SIX Must Do’s Before Buying a Home

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You may think you’re ready to be a homebuyer, but have you done your homework? Do you know about credit score requirements? Are you familiar with the different mortgage options that could be available to you? Whether you are a first-time buyer or an experienced owner, it’s always a good idea to do a quick check to make sure you are ready.

1. Improve Your Credit Score

Credit requirements for mortgages have changed significantly over the last several years, but one old rule still applies: The higher your credit score, the better your rate and the lower your monthly payments. You can obtain FHA financing with credit scores as low as 580, but you will not get the best rates and the fees for FHA financing can be excessive. You will need a score of at least 620 to qualify for conventional financing with the best pricing available to those with credit scores over 740.

Improve your chances by: pulling your credit reports annually to ensure you’re not being unfairly penalized for old, paid or settled debts. Stop applying for new credit a year before you apply for financing and don’t apply for any new credit until after you close on your home.



2. Figure Out What You Can Afford

First and foremost – Get a home that’s financially comfortable for you.

There are various rules of thumb that will help you get an idea of how much home you can afford, but a general rule is your total housing expense should be no more than 28%-31% of your gross monthly income, but with some mitigating factors, you can often go a higher. This includes the mortgage payment, property taxes, homeowners insurance and any homeowners association fees. Also, your total monthly expenses, which includes your housing expense plus any additional monthly debts (such as car or credit card payments) should generally not exceed 45% – 50% of your gross monthly income.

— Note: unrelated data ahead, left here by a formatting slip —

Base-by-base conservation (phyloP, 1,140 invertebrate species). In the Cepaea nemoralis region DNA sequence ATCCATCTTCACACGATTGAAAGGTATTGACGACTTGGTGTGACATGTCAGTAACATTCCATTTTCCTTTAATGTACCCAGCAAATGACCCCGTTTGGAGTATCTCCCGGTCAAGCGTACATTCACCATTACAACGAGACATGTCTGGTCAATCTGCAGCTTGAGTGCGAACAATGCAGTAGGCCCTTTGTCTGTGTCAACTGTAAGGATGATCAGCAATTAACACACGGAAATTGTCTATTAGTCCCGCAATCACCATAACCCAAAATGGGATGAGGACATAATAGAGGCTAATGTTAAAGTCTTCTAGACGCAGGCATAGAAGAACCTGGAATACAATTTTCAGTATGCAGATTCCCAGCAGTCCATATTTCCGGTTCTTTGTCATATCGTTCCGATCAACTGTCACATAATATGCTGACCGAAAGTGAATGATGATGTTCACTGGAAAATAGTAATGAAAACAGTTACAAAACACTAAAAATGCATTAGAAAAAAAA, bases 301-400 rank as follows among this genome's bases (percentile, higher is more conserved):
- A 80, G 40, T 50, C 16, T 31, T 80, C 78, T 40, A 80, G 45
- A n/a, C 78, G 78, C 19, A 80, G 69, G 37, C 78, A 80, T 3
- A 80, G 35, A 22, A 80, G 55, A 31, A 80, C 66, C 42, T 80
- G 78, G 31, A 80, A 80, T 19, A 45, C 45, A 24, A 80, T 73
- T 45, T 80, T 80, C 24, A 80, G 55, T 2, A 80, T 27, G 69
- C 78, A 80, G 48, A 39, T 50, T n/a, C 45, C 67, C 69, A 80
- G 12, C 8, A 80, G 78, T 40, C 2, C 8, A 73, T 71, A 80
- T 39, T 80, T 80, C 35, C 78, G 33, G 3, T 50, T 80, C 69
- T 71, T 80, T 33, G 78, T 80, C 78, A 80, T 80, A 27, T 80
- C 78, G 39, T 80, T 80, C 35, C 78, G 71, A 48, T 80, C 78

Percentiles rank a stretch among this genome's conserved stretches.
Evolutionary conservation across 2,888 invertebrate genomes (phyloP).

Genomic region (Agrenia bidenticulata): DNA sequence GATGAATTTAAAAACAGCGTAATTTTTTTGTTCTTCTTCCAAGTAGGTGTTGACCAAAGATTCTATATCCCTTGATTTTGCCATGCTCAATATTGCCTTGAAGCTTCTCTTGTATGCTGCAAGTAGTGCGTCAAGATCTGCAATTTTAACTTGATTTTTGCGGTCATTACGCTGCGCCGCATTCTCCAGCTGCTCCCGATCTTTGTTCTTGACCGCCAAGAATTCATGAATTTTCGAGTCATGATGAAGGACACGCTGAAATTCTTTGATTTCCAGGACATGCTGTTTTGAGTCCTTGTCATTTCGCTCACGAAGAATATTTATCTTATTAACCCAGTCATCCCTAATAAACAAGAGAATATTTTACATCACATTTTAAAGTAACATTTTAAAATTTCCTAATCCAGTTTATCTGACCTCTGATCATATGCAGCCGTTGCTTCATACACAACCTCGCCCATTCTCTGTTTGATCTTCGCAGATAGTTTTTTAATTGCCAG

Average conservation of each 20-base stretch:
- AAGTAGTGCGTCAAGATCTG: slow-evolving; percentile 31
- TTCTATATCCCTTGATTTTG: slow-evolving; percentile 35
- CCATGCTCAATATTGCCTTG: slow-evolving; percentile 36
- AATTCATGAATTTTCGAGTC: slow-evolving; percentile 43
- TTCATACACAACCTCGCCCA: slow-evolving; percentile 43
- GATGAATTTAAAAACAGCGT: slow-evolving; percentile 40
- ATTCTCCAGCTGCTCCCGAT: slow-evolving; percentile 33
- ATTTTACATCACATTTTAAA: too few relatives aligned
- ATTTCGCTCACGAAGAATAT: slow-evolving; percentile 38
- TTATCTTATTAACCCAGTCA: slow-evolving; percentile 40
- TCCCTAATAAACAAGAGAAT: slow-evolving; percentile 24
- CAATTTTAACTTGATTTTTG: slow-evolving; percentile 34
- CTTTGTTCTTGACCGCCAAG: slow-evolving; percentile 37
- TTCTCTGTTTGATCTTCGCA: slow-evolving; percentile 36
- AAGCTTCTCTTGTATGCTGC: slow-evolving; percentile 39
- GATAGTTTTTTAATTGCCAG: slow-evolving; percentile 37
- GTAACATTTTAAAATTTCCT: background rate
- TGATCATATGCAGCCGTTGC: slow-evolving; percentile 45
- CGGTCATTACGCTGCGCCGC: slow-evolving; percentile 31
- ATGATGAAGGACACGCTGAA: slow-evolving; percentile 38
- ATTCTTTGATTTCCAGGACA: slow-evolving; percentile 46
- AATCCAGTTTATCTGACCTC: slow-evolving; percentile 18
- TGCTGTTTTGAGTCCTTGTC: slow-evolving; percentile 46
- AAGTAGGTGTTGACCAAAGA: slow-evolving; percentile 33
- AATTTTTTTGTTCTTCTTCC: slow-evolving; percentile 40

3. Save For Your Down Payment and Closing Costs

Depending on your credit and financing, you’ll typically need to save enough money for a down payment — somewhere between 3 percent and 20 percent of the home’s price. If you’re using FHA financing, then you generally need a credit score of 580 or higher. However, Veterans Affairs loans and USDA Loans require no down payment.

Don’t forget loan fees

Another cash expense: closing costs. Whatever your loan source, you’ll also need money to pay closing costs. For a $200,000 mortgage, closing costs run (depending on where you live) from $2,300 to $4,000.


4. Build a Healthy Savings Account

Building your savings is something you should do over and above saving money for the down payment and closing. Your lender wants to see that you’re not living paycheck to paycheck. If you have three to five months’ worth of mortgage payments set aside, that makes you a much better loan candidate. And some lenders and backers, like the FHA, will give you a little more latitude on other factors if they see that you have a cash cushion.

That money will also help cover maintenance and repair issues that come up when you own a home. While repairs are sporadic, items such as a new roof, water heater or other big-ticket items can hit suddenly and hard.


5. Get Pre-approved for a Mortgage

For serious home shoppers the No. 1 thing is they better have everything in order. Before the real home shopping begins, you want to get financing in place, and the pre-approval process is much more extensive than it was a few years ago. Documentation around income and assets is very essential, more so than in the last five years.

Improve your chances by: getting financing in place before you walk through the first house. Otherwise, how do you know how much you can afford?


6. Buy a House You Like in a Neighborhood You Love

This seems obvious, but often times buyers get caught up in making a deal and lose sight of their initial buying goals. If you’re buying today for yourself and your family, you want a home that will make you happy for the next few years and in order to do that, you will need to be patient until the right home comes along. In Orange County, housing inventory is in very short supply and you are competing with a lot of cash buyers. It frequently happens that you will need to make several offers before you are able to win a home that you really like.